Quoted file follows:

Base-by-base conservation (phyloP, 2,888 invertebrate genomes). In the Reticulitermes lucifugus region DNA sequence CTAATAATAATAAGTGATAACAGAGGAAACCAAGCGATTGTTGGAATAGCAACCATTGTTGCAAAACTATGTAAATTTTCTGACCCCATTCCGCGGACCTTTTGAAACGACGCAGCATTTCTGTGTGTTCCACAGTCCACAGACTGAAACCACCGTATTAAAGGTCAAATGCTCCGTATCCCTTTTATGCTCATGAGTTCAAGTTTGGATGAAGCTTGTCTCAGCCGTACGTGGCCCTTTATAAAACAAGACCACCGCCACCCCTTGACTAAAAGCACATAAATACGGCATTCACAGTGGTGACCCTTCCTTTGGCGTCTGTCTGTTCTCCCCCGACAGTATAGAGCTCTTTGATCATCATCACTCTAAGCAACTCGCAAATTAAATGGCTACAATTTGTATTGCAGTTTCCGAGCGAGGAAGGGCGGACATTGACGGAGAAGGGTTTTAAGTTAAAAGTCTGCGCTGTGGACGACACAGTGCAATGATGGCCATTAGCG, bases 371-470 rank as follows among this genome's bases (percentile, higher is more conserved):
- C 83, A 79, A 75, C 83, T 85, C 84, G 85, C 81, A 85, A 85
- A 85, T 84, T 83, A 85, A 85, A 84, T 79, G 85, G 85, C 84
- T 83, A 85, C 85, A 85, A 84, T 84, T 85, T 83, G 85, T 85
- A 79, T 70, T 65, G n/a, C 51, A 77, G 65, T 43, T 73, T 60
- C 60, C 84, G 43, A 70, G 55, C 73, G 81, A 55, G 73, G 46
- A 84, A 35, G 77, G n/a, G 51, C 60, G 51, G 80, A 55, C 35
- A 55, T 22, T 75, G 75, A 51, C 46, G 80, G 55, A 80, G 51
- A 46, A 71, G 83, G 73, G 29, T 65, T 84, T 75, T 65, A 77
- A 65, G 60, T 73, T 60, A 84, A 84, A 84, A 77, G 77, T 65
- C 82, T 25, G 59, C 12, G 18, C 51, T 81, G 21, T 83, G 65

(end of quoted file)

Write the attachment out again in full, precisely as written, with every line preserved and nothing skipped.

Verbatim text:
Base-by-base conservation (phyloP, 2,888 invertebrate genomes). In the Reticulitermes lucifugus region DNA sequence CTAATAATAATAAGTGATAACAGAGGAAACCAAGCGATTGTTGGAATAGCAACCATTGTTGCAAAACTATGTAAATTTTCTGACCCCATTCCGCGGACCTTTTGAAACGACGCAGCATTTCTGTGTGTTCCACAGTCCACAGACTGAAACCACCGTATTAAAGGTCAAATGCTCCGTATCCCTTTTATGCTCATGAGTTCAAGTTTGGATGAAGCTTGTCTCAGCCGTACGTGGCCCTTTATAAAACAAGACCACCGCCACCCCTTGACTAAAAGCACATAAATACGGCATTCACAGTGGTGACCCTTCCTTTGGCGTCTGTCTGTTCTCCCCCGACAGTATAGAGCTCTTTGATCATCATCACTCTAAGCAACTCGCAAATTAAATGGCTACAATTTGTATTGCAGTTTCCGAGCGAGGAAGGGCGGACATTGACGGAGAAGGGTTTTAAGTTAAAAGTCTGCGCTGTGGACGACACAGTGCAATGATGGCCATTAGCG, bases 371-470 rank as follows among this genome's bases (percentile, higher is more conserved):
- C 83, A 79, A 75, C 83, T 85, C 84, G 85, C 81, A 85, A 85
- A 85, T 84, T 83, A 85, A 85, A 84, T 79, G 85, G 85, C 84
- T 83, A 85, C 85, A 85, A 84, T 84, T 85, T 83, G 85, T 85
- A 79, T 70, T 65, G n/a, C 51, A 77, G 65, T 43, T 73, T 60
- C 60, C 84, G 43, A 70, G 55, C 73, G 81, A 55, G 73, G 46
- A 84, A 35, G 77, G n/a, G 51, C 60, G 51, G 80, A 55, C 35
- A 55, T 22, T 75, G 75, A 51, C 46, G 80, G 55, A 80, G 51
- A 46, A 71, G 83, G 73, G 29, T 65, T 84, T 75, T 65, A 77
- A 65, G 60, T 73, T 60, A 84, A 84, A 84, A 77, G 77, T 65
- C 82, T 25, G 59, C 12, G 18, C 51, T 81, G 21, T 83, G 65